A conversion, a surfboard, and a pilgrimage to Nazareth

Although I’ve been surfing for most of my life, I’ve never done much surf travel. Seizing this opportunity, I extended my trip. My plan was to have three days of vacation and one day of work.

 The surf at Nazaré.  (photo credit: WIKIPEDIA)
The surf at Nazaré.
(photo credit: WIKIPEDIA)

A mother from South Africa contacted our beit din (religious court) in the hopes of converting herself and her two children in Israel. This work would not call on my skills as a mohel (one who performs Jewish ritual circumcision) but rather just as a rabbi. Unfortunately, at the time Israel was not allowing tourists to enter. Luckily, the family had a connection with a rabbi in Portugal who had access to a mikveh, a ritual bath needed for conversation. Since all of us could enter Portugal, we planned to meet there in mid-November. It was not only lucky for the family, but also for me because Portugal is one of the best surf destinations in the world.

Although I’ve been surfing for most of my life, I’ve never done much surf travel. Seizing this opportunity, I extended my trip. My plan was to have three days of vacation and one day of work.

When it came to the surf, I had no idea what I was in for. In planning a trip so far in advance its almost a guarantee that the surf will be flat. As with all things related to Mother Nature it’s a total gamble, but at least I had prayer on my side; so I began to pray.

As the date of the trip finally approached, it seemed that my connection with the Almighty might have been stronger than I had anticipated. When I touched down in Lisbon, Portugal, every surf forecast was predicting one of the largest swells of the season to arrive imminently. It was projected to be so big that I began praying for something I never had before: smaller waves.

The surf ended up being epic. Coming from Israel’s sandy bottom beaches to Portugal’s rocky reefs couldn’t have been sweeter. I surfed amazing waves up and down the coast, but the most meaningful part of the trip came at the end.

 People kite surf in the Mediterranean sea off the coast of Tel Aviv, on December 20, 2021, during heavy winds. (credit: TOMER NEUBERG/FLASH90) People kite surf in the Mediterranean sea off the coast of Tel Aviv, on December 20, 2021, during heavy winds. (credit: TOMER NEUBERG/FLASH90)

On my last free day, I drove north to Nazaré, a sleepy fishing town which happens to be home to the largest waves known to man. The World Surf League holds an annual big wave contest there when the waves are in the range of 50 feet. That may seem like a massive number, but the underwater canyon just below it’s famous red lighthouse can produce waves much larger than that. The world record for the biggest wave ridden measuring just over 100 feet was claimed by António Laureano this past October.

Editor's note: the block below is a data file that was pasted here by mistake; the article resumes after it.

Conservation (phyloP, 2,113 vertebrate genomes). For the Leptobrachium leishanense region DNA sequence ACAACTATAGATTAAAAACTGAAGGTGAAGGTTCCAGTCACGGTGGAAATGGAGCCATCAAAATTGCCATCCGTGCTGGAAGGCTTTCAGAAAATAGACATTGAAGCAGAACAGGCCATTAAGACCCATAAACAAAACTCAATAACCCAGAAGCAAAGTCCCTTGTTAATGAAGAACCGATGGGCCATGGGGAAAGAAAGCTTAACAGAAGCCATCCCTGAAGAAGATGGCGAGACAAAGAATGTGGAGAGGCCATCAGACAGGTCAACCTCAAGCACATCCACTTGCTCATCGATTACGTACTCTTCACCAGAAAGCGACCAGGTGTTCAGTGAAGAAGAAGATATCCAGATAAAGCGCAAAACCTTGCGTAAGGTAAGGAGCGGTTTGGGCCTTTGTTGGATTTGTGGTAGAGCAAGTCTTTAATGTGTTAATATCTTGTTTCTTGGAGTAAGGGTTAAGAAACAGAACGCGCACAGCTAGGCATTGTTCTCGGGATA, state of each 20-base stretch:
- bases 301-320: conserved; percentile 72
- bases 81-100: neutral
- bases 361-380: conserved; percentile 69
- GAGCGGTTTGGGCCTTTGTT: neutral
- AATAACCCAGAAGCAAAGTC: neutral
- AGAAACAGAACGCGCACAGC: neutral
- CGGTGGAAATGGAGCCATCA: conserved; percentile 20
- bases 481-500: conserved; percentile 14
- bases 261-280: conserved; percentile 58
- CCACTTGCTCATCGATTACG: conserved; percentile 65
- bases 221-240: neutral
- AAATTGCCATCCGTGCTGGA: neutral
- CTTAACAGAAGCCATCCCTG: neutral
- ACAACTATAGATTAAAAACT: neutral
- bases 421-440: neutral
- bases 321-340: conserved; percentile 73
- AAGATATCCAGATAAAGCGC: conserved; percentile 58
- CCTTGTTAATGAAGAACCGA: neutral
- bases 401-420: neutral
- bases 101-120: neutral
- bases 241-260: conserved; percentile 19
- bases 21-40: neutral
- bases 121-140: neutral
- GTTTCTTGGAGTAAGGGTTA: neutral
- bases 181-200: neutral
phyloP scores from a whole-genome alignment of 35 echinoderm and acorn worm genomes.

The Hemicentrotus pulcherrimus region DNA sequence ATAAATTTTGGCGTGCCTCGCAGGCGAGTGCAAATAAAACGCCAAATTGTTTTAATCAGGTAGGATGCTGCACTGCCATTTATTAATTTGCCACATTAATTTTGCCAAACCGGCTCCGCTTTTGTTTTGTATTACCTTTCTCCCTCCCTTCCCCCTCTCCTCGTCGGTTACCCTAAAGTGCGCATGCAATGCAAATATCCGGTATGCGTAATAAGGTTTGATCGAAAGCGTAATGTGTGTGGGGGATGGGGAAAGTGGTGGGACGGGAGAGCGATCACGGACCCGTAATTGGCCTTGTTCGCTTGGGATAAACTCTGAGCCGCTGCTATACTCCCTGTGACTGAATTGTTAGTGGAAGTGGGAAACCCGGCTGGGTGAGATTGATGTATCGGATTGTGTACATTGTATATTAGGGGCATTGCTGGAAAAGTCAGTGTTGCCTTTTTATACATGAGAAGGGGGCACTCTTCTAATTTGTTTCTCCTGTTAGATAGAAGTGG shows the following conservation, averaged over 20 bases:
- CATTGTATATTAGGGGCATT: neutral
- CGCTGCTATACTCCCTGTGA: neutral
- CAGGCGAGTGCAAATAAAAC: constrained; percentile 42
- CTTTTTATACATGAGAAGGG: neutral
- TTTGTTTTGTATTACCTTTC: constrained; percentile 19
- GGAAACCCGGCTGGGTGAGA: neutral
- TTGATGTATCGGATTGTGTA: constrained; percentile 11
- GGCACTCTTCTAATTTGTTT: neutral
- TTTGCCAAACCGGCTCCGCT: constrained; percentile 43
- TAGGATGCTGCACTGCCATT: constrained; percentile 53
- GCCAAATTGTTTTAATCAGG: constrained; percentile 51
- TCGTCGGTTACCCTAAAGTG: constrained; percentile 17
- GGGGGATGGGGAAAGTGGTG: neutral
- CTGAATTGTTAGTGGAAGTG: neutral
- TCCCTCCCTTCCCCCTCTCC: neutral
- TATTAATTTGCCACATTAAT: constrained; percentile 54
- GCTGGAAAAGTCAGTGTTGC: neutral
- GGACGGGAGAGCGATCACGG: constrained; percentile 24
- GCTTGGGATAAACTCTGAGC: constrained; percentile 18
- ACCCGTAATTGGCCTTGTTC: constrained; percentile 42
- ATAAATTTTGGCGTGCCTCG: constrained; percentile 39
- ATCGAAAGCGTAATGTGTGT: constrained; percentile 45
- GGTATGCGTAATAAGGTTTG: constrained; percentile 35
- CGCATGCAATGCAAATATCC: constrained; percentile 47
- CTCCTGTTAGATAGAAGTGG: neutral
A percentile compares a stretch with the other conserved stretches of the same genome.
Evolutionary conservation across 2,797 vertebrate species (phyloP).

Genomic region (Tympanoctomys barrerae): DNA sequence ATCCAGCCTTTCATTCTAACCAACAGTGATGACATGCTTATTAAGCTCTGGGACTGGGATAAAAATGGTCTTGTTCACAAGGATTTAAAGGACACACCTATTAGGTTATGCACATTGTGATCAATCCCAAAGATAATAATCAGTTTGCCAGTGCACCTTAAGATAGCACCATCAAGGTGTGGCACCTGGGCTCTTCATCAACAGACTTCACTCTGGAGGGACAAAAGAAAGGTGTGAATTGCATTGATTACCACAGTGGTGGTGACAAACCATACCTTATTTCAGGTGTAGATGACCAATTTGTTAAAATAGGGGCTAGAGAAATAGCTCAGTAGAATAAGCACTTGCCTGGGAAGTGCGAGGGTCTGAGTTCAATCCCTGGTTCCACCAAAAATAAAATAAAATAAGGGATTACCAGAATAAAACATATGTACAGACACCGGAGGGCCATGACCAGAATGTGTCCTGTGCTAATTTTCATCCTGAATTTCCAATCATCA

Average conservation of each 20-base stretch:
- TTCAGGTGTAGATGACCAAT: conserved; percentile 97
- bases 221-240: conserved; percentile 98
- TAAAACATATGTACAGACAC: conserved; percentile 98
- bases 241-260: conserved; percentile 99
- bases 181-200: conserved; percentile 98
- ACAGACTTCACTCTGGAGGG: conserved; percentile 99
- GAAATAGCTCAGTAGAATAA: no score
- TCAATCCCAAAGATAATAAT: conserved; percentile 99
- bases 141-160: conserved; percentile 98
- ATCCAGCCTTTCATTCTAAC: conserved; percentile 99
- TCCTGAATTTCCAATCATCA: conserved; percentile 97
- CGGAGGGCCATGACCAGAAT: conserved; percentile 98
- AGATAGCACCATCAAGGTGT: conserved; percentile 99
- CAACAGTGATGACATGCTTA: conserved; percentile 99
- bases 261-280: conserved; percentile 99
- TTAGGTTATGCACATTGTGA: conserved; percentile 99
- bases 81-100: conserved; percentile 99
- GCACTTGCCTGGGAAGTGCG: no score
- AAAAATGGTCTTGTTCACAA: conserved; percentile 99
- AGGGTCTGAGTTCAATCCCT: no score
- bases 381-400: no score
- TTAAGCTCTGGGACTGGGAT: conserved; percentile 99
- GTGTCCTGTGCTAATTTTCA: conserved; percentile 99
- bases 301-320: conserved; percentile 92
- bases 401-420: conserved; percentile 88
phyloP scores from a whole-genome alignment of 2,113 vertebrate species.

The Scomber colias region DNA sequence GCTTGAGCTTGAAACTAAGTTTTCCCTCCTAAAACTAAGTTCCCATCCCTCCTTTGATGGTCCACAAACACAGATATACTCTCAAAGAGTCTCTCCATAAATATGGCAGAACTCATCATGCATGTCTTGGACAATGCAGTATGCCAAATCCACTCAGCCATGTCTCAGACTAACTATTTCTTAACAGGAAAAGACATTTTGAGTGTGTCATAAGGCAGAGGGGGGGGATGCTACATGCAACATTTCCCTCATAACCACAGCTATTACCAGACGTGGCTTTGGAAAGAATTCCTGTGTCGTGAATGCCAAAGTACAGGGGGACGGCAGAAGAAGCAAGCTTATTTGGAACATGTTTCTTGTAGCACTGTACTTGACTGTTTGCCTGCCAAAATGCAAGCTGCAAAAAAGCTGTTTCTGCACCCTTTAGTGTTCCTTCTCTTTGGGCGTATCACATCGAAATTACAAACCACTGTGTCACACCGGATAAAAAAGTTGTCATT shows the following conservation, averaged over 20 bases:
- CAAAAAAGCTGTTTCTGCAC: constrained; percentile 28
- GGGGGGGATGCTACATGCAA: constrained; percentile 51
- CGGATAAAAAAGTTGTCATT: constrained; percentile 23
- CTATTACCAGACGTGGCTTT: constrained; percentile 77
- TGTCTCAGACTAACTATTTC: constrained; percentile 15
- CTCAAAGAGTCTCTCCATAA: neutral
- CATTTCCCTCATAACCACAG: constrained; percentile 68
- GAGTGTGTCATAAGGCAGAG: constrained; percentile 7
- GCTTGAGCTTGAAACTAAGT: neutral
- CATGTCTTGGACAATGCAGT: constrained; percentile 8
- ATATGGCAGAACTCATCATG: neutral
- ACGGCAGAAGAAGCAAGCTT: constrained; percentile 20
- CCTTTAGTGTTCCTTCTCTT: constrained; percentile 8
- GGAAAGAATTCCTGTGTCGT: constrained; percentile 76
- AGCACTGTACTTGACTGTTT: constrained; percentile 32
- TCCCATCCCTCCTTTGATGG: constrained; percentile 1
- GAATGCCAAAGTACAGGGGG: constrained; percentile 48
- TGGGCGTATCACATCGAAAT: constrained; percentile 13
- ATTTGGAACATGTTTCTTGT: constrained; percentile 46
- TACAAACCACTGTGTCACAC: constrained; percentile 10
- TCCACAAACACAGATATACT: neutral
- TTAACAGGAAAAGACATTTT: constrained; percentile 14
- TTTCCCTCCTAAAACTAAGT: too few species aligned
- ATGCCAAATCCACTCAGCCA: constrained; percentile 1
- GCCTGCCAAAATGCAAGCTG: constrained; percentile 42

As I approached the lighthouse I wasn’t even sure I was in the right place. The road was blocked off well before the actual structure. As with many pilgrimages, the final leg of the journey had to be done on foot. It felt like it was a leap of faith.

The walls inside the building were littered with surfboards twice my height that had been used to tackle these mountains of water. It’s was an impressive display. The most moving part was the roof of the lighthouse where its possible to see for miles in almost every direction. Even on the relatively calm day I was there, 10 to 15 foot waves pounded the rocks of the beach below. It was a real spectacle.

After surfing for 30 years and only seeing waves like these in magazines and online, I felt like I had arrived. There was only one thing I could think to do at that moment and it wasn’t to get my board out of the car, but to pray. As I finished praying mincha (the afternoon service), I realized I may have been the first person to ever pray mincha in that spot. It was Portugal, but for all I knew there was probably a Chabad House around the corner.

The next morning, I met with the family from South Africa and my two colleagues for the conversion. As with all of our conversions, prior to the immersion the candidates formally accept the commandments. Just before this declaration, the mother of the family mentioned how she had been struggling for 20 years to make this moment a reality.

Portugal proved to be a pilgrimage on many levels. The ability to visit a place I’ve only dreamed of was one of the most meaningful journeys of my life and that journey was made more meaningful by helping this family finally become part of the Jewish people. I’m just sorry it took so long!

The writer, a rabbi based in Efrat, a wedding officiant, and a mohel that performs brit milot (ritual circumcisions) and conversions across the world. He is the founder of Magen HaBrit, an organization protecting brit milah and the children who undergo it.